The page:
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Type of Securities Investment Strategies Fundamental Analysis Technical Analysis
Understanding Financial Statements Income Statement Analysis Balance Sheet Analysis Cash Flow Analysis Shareholders' Equity Analysis Ratios and Definitions

Cash Flow Analysis

 - The effects of growth on
   cash flow and earnings

 - How free cash flow
     benefits investors

 - Don’t blame EBITDA for
    your losses
 - The borrowing base
    impacts cash flow and equity
 - The debt repayment
    schedule can predict a
    liquidity crisis



How free cash flow benefits investors

Free cash flow represents operating cash flow after interest, cash taxes, and normal capital expenditures. It’s the cash flow available to a business that is used for dividends, debt repayment, acquisitions or new business opportunities. Investors use free cash flow to evaluate stock prices, as an alternative to using EPS. Free cash flow accumulates and over time it increases share value.

Capital Expenditures

These are payments that are made to acquire property, plant or equipment, that have a useful life greater than the period reported. Repairs and maintenance to property and equipment that extend their lives are also capitalized. Depreciable assets are normally valued on the books at cost less a deprecation method. The deprecation expense of the asset should match its useful life or usage.

From a stock investor’s prospective, capital expenditures are netted from free cash flow, thus reducing the amount available to pay dividends or repay debt. Shareholders need to be concerned about the appropriate level of capital expenditures: the amount needed to replenish regular depreciation wear-and-tear, versus the amount needed for future growth, and the timing of such investments.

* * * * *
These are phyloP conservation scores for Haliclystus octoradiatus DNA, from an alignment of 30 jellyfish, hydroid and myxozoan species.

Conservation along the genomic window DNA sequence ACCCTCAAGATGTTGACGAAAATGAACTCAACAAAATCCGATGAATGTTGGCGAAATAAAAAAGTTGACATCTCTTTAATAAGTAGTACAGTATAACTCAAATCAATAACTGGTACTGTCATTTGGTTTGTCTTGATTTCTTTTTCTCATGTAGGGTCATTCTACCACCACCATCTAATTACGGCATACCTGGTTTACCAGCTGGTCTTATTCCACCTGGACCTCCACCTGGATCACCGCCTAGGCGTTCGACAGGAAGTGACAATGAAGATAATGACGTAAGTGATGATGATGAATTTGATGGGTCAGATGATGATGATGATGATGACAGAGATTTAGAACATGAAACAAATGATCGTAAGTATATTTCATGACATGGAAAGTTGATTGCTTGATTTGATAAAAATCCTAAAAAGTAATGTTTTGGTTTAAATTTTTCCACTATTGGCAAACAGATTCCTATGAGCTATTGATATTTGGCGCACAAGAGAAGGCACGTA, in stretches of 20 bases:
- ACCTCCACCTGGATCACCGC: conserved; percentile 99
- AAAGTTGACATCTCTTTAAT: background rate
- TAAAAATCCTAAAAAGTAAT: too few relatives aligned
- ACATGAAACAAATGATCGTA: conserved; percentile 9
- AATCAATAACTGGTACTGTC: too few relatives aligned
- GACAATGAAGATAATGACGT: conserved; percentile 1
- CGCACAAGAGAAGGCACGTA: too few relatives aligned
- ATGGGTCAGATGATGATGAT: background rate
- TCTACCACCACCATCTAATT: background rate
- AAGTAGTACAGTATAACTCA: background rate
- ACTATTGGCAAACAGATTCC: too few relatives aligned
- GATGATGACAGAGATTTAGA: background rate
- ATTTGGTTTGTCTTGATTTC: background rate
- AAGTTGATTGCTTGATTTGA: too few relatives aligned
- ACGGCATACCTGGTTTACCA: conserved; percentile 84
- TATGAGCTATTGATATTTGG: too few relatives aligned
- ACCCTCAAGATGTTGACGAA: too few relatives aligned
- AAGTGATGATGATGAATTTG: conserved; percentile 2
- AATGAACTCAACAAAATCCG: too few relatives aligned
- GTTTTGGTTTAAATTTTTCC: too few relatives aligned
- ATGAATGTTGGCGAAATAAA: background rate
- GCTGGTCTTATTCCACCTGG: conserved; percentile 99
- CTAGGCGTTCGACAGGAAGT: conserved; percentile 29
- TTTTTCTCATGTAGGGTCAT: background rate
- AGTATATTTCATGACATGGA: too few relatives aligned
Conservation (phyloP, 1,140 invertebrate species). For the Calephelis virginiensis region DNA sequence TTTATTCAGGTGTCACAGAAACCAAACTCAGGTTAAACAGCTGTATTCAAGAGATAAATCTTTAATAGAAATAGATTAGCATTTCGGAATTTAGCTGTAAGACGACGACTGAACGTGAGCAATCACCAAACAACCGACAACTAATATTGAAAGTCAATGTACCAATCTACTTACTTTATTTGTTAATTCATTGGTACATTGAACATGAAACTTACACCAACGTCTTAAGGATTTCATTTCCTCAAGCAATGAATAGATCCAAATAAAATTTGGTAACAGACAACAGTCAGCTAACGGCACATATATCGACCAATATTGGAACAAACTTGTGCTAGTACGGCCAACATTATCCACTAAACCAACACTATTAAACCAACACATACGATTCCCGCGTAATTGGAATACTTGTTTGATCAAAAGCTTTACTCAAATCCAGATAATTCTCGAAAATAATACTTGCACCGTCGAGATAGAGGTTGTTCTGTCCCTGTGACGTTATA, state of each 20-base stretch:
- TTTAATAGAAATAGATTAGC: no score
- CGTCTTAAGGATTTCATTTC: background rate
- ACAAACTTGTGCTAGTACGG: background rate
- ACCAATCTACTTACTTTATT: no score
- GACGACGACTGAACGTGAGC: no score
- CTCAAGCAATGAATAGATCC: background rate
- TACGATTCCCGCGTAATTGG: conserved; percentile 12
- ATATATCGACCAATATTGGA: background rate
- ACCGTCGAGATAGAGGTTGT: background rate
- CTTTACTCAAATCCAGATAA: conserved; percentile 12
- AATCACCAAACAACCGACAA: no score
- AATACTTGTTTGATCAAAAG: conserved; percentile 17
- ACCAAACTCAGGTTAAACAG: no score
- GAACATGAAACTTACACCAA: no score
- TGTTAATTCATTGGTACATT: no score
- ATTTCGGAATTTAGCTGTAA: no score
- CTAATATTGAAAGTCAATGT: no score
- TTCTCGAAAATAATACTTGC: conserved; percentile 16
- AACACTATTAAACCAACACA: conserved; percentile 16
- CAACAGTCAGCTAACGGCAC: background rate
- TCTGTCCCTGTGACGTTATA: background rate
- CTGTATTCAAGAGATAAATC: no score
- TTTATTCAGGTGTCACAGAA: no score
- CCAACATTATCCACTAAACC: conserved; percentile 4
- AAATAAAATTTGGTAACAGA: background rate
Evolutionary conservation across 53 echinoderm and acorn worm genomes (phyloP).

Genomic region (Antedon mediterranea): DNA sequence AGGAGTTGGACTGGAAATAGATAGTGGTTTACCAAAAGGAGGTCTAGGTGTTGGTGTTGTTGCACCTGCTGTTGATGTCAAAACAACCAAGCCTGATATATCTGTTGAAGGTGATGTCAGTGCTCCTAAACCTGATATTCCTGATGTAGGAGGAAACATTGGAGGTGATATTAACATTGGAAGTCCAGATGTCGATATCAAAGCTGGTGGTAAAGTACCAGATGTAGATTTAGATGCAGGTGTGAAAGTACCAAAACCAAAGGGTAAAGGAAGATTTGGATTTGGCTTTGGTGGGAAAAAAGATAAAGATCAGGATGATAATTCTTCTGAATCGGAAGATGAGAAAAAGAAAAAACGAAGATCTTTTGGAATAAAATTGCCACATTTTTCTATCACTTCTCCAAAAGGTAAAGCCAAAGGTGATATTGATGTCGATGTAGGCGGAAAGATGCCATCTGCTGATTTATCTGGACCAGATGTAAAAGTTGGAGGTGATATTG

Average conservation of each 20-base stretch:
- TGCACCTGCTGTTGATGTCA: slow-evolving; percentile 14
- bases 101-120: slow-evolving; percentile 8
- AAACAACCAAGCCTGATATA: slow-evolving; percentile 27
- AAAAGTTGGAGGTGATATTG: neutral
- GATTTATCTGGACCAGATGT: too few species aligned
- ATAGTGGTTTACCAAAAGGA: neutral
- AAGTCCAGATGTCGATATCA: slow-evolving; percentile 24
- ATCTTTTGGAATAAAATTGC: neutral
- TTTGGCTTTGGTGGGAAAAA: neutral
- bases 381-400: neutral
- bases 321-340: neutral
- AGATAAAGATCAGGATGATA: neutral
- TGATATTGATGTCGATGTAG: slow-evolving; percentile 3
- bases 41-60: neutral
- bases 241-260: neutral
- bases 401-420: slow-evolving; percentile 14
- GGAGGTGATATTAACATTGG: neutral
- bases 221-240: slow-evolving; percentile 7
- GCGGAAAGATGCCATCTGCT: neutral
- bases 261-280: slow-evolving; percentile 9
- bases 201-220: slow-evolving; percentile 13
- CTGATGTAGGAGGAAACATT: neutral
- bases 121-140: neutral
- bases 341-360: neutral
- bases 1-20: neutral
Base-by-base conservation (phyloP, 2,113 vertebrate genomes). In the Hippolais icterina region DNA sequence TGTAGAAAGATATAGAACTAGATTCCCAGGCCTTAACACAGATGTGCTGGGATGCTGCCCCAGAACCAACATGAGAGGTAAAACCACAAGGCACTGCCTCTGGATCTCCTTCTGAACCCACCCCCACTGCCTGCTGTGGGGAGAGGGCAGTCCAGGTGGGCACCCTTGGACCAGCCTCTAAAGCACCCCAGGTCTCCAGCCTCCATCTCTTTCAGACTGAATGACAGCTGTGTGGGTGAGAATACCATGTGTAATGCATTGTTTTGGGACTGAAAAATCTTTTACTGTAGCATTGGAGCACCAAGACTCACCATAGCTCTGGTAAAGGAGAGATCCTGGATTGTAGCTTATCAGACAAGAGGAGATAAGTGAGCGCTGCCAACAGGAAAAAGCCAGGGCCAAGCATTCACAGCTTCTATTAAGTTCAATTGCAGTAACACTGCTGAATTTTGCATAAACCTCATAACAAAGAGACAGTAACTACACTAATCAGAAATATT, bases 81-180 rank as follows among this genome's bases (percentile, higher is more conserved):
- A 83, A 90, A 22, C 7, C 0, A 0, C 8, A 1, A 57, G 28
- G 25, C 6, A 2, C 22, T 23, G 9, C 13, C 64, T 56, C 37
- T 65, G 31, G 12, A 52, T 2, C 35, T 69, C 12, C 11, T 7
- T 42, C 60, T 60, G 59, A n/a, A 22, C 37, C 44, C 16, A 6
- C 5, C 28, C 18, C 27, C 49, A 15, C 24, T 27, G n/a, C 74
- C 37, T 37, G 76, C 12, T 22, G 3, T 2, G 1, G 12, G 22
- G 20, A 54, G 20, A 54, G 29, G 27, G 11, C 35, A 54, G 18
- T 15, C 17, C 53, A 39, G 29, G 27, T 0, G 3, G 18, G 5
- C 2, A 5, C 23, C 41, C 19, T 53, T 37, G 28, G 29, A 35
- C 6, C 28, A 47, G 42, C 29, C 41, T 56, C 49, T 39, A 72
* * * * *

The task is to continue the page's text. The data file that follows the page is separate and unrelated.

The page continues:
Example: Unisys - A company that survived because it properly used its free cash flow.

When Burroughs, once the number two computer manufacturer in the world, acquired Sperry for cash in 1988, the merger over-leveraged two old-line mainframe computer companies. The timing could not have been worse; the acquisition closed as the computer market was turning away from mainframes and moving towards personal computers. Over the next decade and a half, Unisys slowly reduced its debt and reconfigured its business model to an acceptable mix of services and manufacturing. Historically, the merger was probably one of the worst business decisions ever made, in terms of destroying shareholders’ value. The post acquisition management teams, however, did a beautiful job of using the company’s free cash flow to survive, and to a lesser degree, recapturing some of the destroyed equity.     

Investors make money from companies that generate free cash flow. I would be negligent by not mentioning Microsoft as the classic example of how free cash flow benefits investors.




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